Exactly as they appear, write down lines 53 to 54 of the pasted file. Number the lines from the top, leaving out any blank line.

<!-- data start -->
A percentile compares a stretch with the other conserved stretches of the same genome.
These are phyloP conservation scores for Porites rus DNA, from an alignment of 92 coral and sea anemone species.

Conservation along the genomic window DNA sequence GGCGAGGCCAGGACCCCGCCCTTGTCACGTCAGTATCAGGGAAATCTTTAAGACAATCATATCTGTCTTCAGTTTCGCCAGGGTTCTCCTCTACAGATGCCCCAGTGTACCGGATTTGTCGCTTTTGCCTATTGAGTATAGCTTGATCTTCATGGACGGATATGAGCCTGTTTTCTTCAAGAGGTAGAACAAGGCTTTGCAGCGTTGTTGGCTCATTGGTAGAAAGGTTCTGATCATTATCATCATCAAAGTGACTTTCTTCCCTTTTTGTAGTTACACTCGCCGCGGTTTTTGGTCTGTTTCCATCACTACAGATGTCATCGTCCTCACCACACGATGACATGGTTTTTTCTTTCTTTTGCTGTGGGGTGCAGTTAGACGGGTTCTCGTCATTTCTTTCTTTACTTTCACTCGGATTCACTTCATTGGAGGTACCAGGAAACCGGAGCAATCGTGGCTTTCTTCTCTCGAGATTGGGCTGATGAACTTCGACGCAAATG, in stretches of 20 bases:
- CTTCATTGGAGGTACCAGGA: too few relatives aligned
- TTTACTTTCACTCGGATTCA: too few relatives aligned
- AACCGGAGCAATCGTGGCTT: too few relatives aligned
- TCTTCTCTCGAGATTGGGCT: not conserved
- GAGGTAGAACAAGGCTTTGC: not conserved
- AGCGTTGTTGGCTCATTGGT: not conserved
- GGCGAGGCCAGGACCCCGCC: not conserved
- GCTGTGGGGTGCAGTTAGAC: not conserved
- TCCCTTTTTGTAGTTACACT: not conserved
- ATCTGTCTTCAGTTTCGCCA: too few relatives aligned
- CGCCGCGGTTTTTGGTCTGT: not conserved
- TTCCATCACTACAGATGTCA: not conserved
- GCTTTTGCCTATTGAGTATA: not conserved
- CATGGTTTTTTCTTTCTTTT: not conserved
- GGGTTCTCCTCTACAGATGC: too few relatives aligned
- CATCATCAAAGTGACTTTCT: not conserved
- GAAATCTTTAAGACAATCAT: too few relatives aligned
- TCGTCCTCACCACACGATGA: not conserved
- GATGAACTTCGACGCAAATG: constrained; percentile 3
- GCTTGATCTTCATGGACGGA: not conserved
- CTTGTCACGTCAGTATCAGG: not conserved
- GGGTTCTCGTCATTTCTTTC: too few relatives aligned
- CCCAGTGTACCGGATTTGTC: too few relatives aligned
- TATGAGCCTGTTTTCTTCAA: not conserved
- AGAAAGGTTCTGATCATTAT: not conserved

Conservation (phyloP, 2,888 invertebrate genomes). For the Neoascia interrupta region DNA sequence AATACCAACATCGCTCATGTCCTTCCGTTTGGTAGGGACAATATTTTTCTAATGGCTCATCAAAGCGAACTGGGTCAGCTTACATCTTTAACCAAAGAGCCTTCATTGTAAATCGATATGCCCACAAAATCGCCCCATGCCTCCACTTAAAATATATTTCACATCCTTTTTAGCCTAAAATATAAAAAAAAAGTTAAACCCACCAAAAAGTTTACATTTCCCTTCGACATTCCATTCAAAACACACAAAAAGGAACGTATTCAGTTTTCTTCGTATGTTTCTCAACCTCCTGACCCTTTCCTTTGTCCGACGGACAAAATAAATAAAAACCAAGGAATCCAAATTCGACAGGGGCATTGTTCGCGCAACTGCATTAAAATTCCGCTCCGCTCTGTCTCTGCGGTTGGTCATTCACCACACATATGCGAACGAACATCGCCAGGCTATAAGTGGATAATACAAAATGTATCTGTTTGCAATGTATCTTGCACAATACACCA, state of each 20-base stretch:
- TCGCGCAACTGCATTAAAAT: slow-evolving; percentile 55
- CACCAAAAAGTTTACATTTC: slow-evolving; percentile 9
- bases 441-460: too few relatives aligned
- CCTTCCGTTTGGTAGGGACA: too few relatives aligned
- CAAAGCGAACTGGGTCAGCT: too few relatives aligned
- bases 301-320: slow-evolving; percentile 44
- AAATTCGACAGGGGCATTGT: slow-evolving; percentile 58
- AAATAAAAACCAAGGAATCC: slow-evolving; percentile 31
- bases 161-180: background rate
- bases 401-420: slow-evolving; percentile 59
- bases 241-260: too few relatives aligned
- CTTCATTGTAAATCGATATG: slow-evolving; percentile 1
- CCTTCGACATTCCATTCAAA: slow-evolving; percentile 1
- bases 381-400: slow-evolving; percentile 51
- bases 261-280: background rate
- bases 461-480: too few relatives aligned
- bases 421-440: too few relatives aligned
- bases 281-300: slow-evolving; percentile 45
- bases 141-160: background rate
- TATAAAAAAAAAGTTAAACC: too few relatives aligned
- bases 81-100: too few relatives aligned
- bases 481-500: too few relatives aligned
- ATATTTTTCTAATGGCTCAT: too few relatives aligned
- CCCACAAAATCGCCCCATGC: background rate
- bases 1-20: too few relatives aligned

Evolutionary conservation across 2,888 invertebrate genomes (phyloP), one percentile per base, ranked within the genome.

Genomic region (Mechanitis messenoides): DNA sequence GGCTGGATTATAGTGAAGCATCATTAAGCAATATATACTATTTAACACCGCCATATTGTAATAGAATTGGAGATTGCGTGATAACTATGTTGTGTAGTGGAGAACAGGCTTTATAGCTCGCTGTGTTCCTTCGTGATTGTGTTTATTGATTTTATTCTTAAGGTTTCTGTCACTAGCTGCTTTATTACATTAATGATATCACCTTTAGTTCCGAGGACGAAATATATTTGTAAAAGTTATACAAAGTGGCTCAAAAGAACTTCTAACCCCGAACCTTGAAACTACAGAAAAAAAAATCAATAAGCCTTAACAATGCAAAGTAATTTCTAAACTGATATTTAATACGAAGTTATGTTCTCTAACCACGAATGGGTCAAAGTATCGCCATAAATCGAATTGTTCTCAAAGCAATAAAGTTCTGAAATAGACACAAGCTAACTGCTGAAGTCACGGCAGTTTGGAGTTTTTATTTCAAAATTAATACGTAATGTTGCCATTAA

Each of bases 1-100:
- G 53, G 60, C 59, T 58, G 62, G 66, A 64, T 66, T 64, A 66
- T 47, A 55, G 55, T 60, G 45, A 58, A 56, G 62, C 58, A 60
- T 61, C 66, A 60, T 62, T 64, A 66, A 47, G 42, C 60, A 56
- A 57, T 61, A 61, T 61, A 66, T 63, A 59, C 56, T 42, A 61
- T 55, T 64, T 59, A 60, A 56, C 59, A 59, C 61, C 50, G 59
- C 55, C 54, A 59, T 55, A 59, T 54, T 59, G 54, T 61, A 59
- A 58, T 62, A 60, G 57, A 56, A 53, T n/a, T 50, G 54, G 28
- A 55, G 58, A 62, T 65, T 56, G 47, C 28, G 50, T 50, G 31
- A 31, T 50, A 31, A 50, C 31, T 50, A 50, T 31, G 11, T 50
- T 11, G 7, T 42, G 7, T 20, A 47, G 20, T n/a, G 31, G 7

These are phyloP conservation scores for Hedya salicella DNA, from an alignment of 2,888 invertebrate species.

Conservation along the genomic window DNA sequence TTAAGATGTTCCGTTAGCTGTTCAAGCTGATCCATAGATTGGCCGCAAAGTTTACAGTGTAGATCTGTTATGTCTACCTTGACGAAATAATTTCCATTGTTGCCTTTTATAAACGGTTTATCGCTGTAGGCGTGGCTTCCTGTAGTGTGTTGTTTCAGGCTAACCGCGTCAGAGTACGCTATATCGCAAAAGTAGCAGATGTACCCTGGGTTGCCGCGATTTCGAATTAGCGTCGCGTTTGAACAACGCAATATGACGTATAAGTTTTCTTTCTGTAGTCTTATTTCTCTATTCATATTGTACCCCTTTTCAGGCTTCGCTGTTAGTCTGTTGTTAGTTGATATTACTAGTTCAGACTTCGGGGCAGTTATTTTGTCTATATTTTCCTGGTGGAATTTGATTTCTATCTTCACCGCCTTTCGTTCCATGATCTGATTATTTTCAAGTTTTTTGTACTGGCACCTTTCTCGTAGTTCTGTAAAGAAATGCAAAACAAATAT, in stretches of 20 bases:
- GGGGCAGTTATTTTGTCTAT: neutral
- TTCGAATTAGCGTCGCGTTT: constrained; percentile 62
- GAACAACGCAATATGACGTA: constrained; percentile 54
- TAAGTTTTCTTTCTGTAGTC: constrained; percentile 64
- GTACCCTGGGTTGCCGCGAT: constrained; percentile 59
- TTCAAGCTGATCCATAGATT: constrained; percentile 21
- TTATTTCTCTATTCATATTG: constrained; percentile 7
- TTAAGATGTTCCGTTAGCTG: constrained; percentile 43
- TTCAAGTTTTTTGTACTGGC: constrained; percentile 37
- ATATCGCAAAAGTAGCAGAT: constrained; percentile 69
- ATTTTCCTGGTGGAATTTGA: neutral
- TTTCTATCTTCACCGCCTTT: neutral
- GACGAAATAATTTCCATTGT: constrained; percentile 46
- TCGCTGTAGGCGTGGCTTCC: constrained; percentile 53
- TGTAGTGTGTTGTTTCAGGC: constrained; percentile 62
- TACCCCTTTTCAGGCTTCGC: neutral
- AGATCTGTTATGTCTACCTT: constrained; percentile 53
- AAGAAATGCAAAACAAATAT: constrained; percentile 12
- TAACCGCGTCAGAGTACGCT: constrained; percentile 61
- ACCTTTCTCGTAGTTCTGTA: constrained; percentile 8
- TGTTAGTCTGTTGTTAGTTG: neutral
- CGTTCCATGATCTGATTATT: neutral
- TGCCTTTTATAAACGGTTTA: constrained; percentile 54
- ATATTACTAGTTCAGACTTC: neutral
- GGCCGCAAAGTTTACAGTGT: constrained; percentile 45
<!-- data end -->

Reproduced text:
- CCCACAAAATCGCCCCATGC: background rate
- bases 1-20: too few relatives aligned